I’ll put it down to McAdams’ skill as writer that much of game theory seems to boil down to thinking yourself into someone else’s shoes, which is always recommended.
Sonic Wonderland: A scientific odyssey of sound
By Trevor Cox, £20, ISBN 978-1847922106
The pace and breathless enthusiasm of this book initially seems at odds with the idea of simply stopping for a moment to listen. It’s a whirlwind trip around the world with an expert guide, allowing us to listen to a vast range of unusual sound phenomena, from the tiniest click to the loudest roar. There are whispering galleries, booming sand dunes, echoing mosques, and a fascinating selection of sonic sculptures, and Cox’s writing style keeps up its own frenetic rhythm. We’re rattled along at a furious pace, seemingly whisked from desert canyon to giant oil tank to thundering waterfall within the space of a page or two. The author keeps the science at a pretty basic level, with simple arrow diagrams and waveform illustrations to show how sound gets bounced around or absorbed by different environments.
As an acoustic engineer, Cox has a wealth of real-life sonic problem-solving experience to draw on. I was particularly intrigued by the story of the Royal Festival Hall’s embarrassingly brief reverberation time, a shortcoming which resulted in chronically dull-sounding orchestral performances but which wasn’t obvious until the building was completed. One solution would have been to physically raise the roof, something that the architects and builders were understandably loath to do. Instead, a brilliantly conceived electronic deception was devised with artfully placed microphones, speakers and delay circuits hidden in the structure to create an artificial reverberation.
Cox’s obsession with sound takes us into space, to hear the fridges on the International Space Station and find out what a church organ would sound like if you took it to Mars.
He’s an engaging author, but his descriptive powers are tested to the limit by the subtleties of his subject matter. It’s no criticism of the writing to recommend a visit to the associated website www.sonicwonderland.co.uk, which features sound files of some of the places and phenomena in the book.
The Second Machine Age
By Erik Brynjolfsson and Andrew McAfee, £17.99, ISBN 978-1480577459
If you look at a graph charting the progress of human social development, two important things stand out immediately. First is that for roughly 8,000 years the line is virtually horizontal, and second at around 1775 (the year James Watt’s steam engine was introduced) the line bends upwards sharply to become almost vertical. It was technology such as the steam engine that heralded the Industrial Revolution, or the first machine age, and according to the authors of ‘The Second Machine Age’, it was the “first time our progress was driven primarily by technology - and it was the most profound time of transformation our world has ever seen.”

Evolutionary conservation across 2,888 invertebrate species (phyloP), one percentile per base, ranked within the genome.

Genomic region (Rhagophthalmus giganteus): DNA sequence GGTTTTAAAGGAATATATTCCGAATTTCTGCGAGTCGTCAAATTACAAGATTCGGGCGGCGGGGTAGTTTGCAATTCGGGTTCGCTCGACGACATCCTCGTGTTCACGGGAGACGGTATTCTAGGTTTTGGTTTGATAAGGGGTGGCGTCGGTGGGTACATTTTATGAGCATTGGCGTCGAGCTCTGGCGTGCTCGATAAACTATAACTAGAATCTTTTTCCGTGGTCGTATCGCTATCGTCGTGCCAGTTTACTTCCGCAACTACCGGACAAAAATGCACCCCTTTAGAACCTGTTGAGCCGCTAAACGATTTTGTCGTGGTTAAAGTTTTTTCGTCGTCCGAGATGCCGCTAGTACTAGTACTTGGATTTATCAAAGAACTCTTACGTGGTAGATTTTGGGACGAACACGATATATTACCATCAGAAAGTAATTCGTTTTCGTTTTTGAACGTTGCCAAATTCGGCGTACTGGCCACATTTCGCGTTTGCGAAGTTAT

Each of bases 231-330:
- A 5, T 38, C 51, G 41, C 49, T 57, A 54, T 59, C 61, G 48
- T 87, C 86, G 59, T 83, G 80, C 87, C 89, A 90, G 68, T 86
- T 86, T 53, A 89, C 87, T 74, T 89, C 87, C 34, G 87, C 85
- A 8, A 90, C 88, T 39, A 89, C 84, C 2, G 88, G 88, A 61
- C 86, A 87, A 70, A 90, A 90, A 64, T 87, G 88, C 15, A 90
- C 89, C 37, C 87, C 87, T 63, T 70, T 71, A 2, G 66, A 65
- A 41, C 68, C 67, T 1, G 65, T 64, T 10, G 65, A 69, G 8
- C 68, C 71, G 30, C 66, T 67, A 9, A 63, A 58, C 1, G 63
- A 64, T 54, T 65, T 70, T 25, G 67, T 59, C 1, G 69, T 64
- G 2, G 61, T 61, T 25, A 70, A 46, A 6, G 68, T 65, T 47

Erik Brynjolfsson and Andrew McAfee are both scholars at the MIT Center for Digital Business, and it is their reasonable contention that it was the advent of digital technology, where computers are doing “for mental power… what the steam engine did for muscle power”, was the point at which the second machine age dawned. Whether or not the new machine age bends the curve as dramatically as Watt’s innovation - and it’s hard to see how it could - “it is a very big deal”. Their book is a convincing attempt to explain both how and why.
For the authors, there was a critical moment when they recognised their need to investigate the implications of the new digital era. Put bluntly, they both noticed that there was a pivotal phase during which computers changed from being “laughably bad at a lot of things for a long time” to suddenly becoming “very good”. Their research led to three conclusions: change was fast, change was good and yet inevitably brought with it “unpleasant consequences” that needed to be managed. Just as the Industrial Revolution created social malaises of smog-filled cities and child labour, the second machine age has effectively meant that we need fewer people to carry out tasks. This is a situation that is already resulting in social consequences as far-reaching as any of those we saw in the 19th century.
‘The Second Machine Age’ leads us through the authors’ three conclusions about what they call “brilliant technologies”, dealing initially with the nature and origin of change, from Moore’s Law to artificial intelligence. The book’s central section deals with the two critical concepts of ‘bounty’ and ‘spread’ - in other words, what benefits are to be had from this brave new world and what are the economic implications when the rewards are not distributed equitably. The concluding section looks at the consequences for society if we confuse the notions of technology assisting, rather than actually defining, the future.
One of the most telling quotations the authors select to illustrate their point is that of Antoine de Saint-Exupery, who with great foresight and a degree of pessimism, wrote that “the machine does not isolate man from the great problems of nature, but plunges him more deeply into them”.